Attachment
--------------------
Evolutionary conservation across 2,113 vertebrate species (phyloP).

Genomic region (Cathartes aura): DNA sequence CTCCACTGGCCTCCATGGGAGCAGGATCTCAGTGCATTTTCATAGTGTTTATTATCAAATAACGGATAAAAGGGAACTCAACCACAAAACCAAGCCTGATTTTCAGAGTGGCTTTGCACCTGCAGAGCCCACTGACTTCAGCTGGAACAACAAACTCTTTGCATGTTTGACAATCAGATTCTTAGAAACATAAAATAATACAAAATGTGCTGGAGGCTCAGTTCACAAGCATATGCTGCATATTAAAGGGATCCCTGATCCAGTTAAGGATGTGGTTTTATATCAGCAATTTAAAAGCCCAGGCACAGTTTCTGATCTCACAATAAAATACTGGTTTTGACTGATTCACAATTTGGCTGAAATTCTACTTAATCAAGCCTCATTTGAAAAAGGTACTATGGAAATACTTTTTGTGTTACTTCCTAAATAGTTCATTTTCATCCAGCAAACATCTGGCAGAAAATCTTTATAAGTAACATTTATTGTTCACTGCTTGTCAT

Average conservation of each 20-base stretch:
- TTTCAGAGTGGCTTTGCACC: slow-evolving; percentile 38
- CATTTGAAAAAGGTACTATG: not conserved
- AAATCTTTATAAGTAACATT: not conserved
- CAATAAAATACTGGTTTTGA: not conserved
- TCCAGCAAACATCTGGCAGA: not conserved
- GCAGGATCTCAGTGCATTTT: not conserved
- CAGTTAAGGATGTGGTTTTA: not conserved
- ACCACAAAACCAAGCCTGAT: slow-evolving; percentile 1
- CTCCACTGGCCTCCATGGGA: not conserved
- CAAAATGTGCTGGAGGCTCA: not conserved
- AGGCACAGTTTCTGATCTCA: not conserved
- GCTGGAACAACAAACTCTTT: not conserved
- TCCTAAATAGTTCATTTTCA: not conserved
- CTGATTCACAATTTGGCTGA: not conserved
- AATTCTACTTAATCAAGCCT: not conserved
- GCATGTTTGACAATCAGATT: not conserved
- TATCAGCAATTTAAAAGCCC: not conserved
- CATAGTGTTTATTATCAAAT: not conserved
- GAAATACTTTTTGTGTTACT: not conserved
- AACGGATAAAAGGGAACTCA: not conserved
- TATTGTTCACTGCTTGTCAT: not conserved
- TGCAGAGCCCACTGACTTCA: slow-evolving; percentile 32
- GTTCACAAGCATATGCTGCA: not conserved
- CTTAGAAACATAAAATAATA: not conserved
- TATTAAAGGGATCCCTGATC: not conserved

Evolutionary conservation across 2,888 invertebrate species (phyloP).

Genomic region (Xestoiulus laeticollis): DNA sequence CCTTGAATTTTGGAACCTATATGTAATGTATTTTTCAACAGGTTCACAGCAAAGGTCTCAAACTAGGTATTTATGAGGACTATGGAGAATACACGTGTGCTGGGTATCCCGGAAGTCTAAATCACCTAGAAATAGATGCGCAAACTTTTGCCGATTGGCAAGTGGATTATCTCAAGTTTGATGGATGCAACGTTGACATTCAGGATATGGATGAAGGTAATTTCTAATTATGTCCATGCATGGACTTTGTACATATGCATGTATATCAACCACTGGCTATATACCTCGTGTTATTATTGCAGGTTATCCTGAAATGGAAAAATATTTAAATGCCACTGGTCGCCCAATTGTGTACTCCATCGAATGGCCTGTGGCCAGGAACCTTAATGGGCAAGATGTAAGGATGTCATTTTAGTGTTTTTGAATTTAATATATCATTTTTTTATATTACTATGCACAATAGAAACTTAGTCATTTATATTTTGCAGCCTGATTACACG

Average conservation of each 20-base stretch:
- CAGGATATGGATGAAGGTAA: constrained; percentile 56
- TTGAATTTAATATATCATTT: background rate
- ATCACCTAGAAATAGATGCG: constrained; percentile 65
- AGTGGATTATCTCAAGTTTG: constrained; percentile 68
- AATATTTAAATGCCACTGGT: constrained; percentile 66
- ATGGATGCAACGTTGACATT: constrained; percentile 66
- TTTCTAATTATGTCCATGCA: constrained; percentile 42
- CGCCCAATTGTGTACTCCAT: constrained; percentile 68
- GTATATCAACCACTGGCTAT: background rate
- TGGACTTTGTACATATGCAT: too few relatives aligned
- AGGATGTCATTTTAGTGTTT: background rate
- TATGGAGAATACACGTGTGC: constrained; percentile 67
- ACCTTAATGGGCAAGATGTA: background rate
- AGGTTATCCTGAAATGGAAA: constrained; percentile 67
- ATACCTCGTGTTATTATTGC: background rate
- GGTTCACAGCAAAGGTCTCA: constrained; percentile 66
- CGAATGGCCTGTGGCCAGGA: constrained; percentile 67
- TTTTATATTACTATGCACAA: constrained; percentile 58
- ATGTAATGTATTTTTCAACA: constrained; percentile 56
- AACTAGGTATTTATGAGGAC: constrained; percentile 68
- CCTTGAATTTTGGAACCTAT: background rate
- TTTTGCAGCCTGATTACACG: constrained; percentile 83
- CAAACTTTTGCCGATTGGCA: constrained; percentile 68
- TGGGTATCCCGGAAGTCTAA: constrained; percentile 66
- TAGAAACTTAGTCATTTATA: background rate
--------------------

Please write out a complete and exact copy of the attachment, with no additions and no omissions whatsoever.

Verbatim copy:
Evolutionary conservation across 2,113 vertebrate species (phyloP).

Genomic region (Cathartes aura): DNA sequence CTCCACTGGCCTCCATGGGAGCAGGATCTCAGTGCATTTTCATAGTGTTTATTATCAAATAACGGATAAAAGGGAACTCAACCACAAAACCAAGCCTGATTTTCAGAGTGGCTTTGCACCTGCAGAGCCCACTGACTTCAGCTGGAACAACAAACTCTTTGCATGTTTGACAATCAGATTCTTAGAAACATAAAATAATACAAAATGTGCTGGAGGCTCAGTTCACAAGCATATGCTGCATATTAAAGGGATCCCTGATCCAGTTAAGGATGTGGTTTTATATCAGCAATTTAAAAGCCCAGGCACAGTTTCTGATCTCACAATAAAATACTGGTTTTGACTGATTCACAATTTGGCTGAAATTCTACTTAATCAAGCCTCATTTGAAAAAGGTACTATGGAAATACTTTTTGTGTTACTTCCTAAATAGTTCATTTTCATCCAGCAAACATCTGGCAGAAAATCTTTATAAGTAACATTTATTGTTCACTGCTTGTCAT

Average conservation of each 20-base stretch:
- TTTCAGAGTGGCTTTGCACC: slow-evolving; percentile 38
- CATTTGAAAAAGGTACTATG: not conserved
- AAATCTTTATAAGTAACATT: not conserved
- CAATAAAATACTGGTTTTGA: not conserved
- TCCAGCAAACATCTGGCAGA: not conserved
- GCAGGATCTCAGTGCATTTT: not conserved
- CAGTTAAGGATGTGGTTTTA: not conserved
- ACCACAAAACCAAGCCTGAT: slow-evolving; percentile 1
- CTCCACTGGCCTCCATGGGA: not conserved
- CAAAATGTGCTGGAGGCTCA: not conserved
- AGGCACAGTTTCTGATCTCA: not conserved
- GCTGGAACAACAAACTCTTT: not conserved
- TCCTAAATAGTTCATTTTCA: not conserved
- CTGATTCACAATTTGGCTGA: not conserved
- AATTCTACTTAATCAAGCCT: not conserved
- GCATGTTTGACAATCAGATT: not conserved
- TATCAGCAATTTAAAAGCCC: not conserved
- CATAGTGTTTATTATCAAAT: not conserved
- GAAATACTTTTTGTGTTACT: not conserved
- AACGGATAAAAGGGAACTCA: not conserved
- TATTGTTCACTGCTTGTCAT: not conserved
- TGCAGAGCCCACTGACTTCA: slow-evolving; percentile 32
- GTTCACAAGCATATGCTGCA: not conserved
- CTTAGAAACATAAAATAATA: not conserved
- TATTAAAGGGATCCCTGATC: not conserved

Evolutionary conservation across 2,888 invertebrate species (phyloP).

Genomic region (Xestoiulus laeticollis): DNA sequence CCTTGAATTTTGGAACCTATATGTAATGTATTTTTCAACAGGTTCACAGCAAAGGTCTCAAACTAGGTATTTATGAGGACTATGGAGAATACACGTGTGCTGGGTATCCCGGAAGTCTAAATCACCTAGAAATAGATGCGCAAACTTTTGCCGATTGGCAAGTGGATTATCTCAAGTTTGATGGATGCAACGTTGACATTCAGGATATGGATGAAGGTAATTTCTAATTATGTCCATGCATGGACTTTGTACATATGCATGTATATCAACCACTGGCTATATACCTCGTGTTATTATTGCAGGTTATCCTGAAATGGAAAAATATTTAAATGCCACTGGTCGCCCAATTGTGTACTCCATCGAATGGCCTGTGGCCAGGAACCTTAATGGGCAAGATGTAAGGATGTCATTTTAGTGTTTTTGAATTTAATATATCATTTTTTTATATTACTATGCACAATAGAAACTTAGTCATTTATATTTTGCAGCCTGATTACACG

Average conservation of each 20-base stretch:
- CAGGATATGGATGAAGGTAA: constrained; percentile 56
- TTGAATTTAATATATCATTT: background rate
- ATCACCTAGAAATAGATGCG: constrained; percentile 65
- AGTGGATTATCTCAAGTTTG: constrained; percentile 68
- AATATTTAAATGCCACTGGT: constrained; percentile 66
- ATGGATGCAACGTTGACATT: constrained; percentile 66
- TTTCTAATTATGTCCATGCA: constrained; percentile 42
- CGCCCAATTGTGTACTCCAT: constrained; percentile 68
- GTATATCAACCACTGGCTAT: background rate
- TGGACTTTGTACATATGCAT: too few relatives aligned
- AGGATGTCATTTTAGTGTTT: background rate
- TATGGAGAATACACGTGTGC: constrained; percentile 67
- ACCTTAATGGGCAAGATGTA: background rate
- AGGTTATCCTGAAATGGAAA: constrained; percentile 67
- ATACCTCGTGTTATTATTGC: background rate
- GGTTCACAGCAAAGGTCTCA: constrained; percentile 66
- CGAATGGCCTGTGGCCAGGA: constrained; percentile 67
- TTTTATATTACTATGCACAA: constrained; percentile 58
- ATGTAATGTATTTTTCAACA: constrained; percentile 56
- AACTAGGTATTTATGAGGAC: constrained; percentile 68
- CCTTGAATTTTGGAACCTAT: background rate
- TTTTGCAGCCTGATTACACG: constrained; percentile 83
- CAAACTTTTGCCGATTGGCA: constrained; percentile 68
- TGGGTATCCCGGAAGTCTAA: constrained; percentile 66
- TAGAAACTTAGTCATTTATA: background rate